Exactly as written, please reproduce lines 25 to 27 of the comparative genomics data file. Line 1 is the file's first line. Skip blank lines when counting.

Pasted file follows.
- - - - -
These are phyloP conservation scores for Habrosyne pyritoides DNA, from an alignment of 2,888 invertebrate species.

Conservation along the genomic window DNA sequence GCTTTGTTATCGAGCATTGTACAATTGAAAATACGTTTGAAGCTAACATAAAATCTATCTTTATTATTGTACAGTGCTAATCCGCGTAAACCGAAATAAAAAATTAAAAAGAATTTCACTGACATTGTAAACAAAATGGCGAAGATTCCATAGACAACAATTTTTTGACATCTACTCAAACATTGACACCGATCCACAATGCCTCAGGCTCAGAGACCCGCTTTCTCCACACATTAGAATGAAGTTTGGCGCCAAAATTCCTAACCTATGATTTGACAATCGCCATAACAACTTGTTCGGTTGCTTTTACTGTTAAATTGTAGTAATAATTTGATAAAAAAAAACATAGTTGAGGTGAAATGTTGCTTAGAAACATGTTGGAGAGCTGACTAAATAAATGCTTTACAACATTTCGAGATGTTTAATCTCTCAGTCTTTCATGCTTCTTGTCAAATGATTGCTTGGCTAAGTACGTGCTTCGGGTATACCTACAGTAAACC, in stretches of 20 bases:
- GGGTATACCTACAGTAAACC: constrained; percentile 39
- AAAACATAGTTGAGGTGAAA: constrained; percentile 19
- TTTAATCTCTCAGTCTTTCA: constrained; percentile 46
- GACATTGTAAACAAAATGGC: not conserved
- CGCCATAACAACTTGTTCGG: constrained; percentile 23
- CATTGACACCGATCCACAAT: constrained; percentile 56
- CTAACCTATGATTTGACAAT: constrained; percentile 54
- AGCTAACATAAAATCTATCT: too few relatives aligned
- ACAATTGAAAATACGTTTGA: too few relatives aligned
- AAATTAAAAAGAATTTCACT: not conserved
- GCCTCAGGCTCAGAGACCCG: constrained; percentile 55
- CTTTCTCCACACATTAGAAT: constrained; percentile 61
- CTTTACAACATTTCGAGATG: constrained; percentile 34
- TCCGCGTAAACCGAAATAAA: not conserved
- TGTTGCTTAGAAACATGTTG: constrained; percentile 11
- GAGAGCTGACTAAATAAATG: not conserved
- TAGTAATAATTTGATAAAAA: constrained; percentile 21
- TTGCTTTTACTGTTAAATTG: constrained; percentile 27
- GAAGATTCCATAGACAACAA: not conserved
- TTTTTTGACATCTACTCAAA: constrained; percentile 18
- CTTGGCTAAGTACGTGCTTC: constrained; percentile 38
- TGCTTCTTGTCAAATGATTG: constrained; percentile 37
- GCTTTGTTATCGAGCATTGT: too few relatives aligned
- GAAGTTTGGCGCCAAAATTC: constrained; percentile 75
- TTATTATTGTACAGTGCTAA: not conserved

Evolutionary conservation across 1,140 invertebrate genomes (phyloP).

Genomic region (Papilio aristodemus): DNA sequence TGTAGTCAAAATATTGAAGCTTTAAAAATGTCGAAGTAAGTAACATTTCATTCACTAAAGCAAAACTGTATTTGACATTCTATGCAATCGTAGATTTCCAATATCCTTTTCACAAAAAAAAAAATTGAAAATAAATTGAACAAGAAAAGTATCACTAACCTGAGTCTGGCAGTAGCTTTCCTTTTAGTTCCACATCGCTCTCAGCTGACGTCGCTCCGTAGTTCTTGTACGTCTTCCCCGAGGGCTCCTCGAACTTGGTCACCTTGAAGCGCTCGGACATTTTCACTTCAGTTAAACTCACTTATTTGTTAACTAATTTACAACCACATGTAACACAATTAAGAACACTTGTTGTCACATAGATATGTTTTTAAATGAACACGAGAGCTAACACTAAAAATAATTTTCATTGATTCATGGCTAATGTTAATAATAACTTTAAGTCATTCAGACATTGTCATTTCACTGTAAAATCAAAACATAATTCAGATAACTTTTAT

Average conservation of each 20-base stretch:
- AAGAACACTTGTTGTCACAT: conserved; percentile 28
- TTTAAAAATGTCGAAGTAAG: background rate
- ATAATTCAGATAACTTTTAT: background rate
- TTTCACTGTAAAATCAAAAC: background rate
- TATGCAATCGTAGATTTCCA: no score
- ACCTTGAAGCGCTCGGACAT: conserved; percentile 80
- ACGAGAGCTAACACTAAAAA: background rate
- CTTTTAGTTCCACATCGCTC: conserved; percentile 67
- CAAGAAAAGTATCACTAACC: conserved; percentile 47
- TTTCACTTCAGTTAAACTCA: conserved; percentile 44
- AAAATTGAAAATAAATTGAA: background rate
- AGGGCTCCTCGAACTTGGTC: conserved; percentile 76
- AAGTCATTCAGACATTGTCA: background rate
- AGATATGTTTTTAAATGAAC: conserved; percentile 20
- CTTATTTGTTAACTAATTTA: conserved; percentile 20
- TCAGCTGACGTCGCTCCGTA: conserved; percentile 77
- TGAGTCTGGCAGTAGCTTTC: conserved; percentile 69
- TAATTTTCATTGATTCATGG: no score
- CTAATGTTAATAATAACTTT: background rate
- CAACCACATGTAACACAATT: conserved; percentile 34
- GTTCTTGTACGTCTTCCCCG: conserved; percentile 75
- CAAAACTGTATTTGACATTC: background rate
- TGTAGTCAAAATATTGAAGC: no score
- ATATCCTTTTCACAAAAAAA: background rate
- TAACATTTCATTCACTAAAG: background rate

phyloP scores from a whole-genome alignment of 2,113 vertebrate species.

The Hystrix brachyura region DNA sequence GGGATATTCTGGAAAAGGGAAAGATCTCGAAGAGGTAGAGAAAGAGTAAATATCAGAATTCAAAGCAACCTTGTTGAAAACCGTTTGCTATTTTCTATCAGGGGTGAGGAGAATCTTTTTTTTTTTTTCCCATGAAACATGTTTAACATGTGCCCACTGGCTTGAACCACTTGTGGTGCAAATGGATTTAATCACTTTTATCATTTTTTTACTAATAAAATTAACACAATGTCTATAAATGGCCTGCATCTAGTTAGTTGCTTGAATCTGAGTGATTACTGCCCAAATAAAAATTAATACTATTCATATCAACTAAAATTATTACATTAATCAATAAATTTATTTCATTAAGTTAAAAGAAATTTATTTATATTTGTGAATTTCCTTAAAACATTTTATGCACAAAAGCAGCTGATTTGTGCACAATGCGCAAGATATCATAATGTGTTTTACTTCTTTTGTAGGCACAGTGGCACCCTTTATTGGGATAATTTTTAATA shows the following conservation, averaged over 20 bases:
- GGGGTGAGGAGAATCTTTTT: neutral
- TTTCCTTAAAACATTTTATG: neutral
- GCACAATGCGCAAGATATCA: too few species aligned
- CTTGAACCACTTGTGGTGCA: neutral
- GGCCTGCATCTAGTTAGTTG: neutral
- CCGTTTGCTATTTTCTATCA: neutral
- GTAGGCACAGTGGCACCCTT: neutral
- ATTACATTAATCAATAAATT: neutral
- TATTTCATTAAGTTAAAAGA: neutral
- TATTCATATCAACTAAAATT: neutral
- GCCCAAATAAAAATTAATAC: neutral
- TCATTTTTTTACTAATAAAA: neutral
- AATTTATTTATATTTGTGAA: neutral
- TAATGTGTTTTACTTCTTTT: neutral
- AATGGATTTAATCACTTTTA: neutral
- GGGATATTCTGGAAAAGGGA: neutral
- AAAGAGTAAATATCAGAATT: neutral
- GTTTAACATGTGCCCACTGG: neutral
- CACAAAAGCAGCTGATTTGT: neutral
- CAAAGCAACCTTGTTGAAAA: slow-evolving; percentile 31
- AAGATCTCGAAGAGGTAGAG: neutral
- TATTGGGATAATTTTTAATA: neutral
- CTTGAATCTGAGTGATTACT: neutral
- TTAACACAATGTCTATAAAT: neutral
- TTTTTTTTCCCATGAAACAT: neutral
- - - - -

- GCTTTGTTATCGAGCATTGT: too few relatives aligned
- GAAGTTTGGCGCCAAAATTC: constrained; percentile 75
- TTATTATTGTACAGTGCTAA: not conserved